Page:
The more information you have about a degree program, the better you can understand whether or not it’s for you. Today, we’re putting the bachelor’s of information systems in the spotlight. The IT skills you gain from Strayer’s program are in high demand right now, and IS grads have a great employment and earnings outlook. Let’s examine this degree (and the jobs you can land with one) in a little more detail:
Jobs and Demand for this Degree
Job market demand for information systems undergraduates is steady, and demand for the careers linked to IS degrees looks strong for the foreseeable future. What you really want to look for in job demand is which in-demand skills an IS degree can help you develop:
- Project Management: Software development teams need effective managers who know how to program, but they also need someone who understands the development process, frontwards and backwards, and can help develop everything from enterprise applications to mobile apps.
- Programming and Application Development: Companies are pushing forward with software products that were put on hold during the recession, and they need programmers who also understand how to interface with stakeholders from different departments in their company.
- Help Desk and Technical Support: Tech support workers are essential to helping corporations make use of their technology, and IT managers especially need to know how to build the systems they rely on.
- IT Security: High-profile security breaches at the world’s biggest companies have made it clear that security is a weak-point in business operations that requires skill and knowledge to address. Financial institutions especially will be looking for business and accounting professionals with IT security skills.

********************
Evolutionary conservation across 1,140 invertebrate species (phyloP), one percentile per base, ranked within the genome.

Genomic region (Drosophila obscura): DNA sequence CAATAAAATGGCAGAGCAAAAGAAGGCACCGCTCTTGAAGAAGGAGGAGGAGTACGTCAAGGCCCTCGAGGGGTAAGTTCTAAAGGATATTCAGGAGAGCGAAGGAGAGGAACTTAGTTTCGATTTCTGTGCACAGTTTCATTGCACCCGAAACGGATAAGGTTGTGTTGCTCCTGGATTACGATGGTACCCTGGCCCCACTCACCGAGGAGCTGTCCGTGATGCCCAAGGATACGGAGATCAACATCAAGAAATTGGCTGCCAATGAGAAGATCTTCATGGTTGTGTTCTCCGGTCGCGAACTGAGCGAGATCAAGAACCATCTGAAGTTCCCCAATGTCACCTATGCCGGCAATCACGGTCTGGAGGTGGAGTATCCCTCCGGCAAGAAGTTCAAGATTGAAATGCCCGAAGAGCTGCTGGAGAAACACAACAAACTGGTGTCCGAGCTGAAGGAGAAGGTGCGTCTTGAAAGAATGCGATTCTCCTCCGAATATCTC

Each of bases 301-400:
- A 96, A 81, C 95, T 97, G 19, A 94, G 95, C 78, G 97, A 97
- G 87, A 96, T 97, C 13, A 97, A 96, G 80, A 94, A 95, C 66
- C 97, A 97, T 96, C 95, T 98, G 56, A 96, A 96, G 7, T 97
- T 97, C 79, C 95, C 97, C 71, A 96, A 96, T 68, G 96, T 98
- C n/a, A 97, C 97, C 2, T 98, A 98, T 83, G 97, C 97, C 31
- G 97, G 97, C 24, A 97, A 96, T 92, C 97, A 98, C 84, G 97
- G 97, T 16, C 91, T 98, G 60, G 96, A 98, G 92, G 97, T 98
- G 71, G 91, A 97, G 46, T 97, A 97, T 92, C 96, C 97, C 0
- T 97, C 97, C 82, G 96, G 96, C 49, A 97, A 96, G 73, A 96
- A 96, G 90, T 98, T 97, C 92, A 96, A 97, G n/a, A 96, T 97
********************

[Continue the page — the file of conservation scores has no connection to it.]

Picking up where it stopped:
- Business Intelligence and Analysis: Businesses are harnessing huge amounts of data that they need to make business decisions, and IS grads combine the business knowledge and technical expertise that make them the ideal candidates for analyst positions.
- Cloud/SaaS: Companies are looking to build cloud-based applications and services that work efficiently, and do it on a budget.
- Virtualization: Understanding the storage and clusters behind a virtual server is a logical exercise that very few skilled professionals have, and a breadth of experience on the subject is sure to impress.
- Networking: This skill is consistently one of the most desired by employers, and networking professionals with experience are in high demand.
- Data Center Management: Employers consistently rank server management as one of their highly sought after skills. And with so much of our technology moving into the cloud, it’s unlikely to go away any time soon.
Salary Prospects for Information Systems Grads
I always drool a little bit when I look at the salaries that really smart, highly educated people are making. I love my job, but marketing professionals are not as in-demand as the technically skilled people who work in information technology. Information systems graduates have great earning potential:
· Sr. Software Engineer/Developer ($60,000 - $100,000)
· Information Technology Manager ($48,000 - $109,000)
· Software Engineer ($46,000 - $95,000)
· Software Developer ($40,000 - $84,000)
· Information Technology Director ($47,000 - $129,000)
· Systems Administrator ($35,000 - $78,000)
· Programmer Analyst ($40,000 - $75,000)
I’ve already noted that the skills that an information systems degree provides are in high demand, and that’s not likely to change in the near future. A BS isn’t the end for many IT careers either. After finishing your bachelor’s you may want to get a master’s in IS, which Forbes called one of the top 10 best degrees for jobs and earnings.
All in all, this degree is a smart move for anyone looking to get into the tech industry. It’s right up there with a raw computer science or engineering degree for earnings potential and career development, especially when combined with valuable business experience in a technical field.
Author bio: Jennifer Cook writes about education, technology and employment for Strayer.edu. When she isn’t pouring over jobs reports and research statistics, you’ll find her nose buried deep in a book that has nothing to do with work.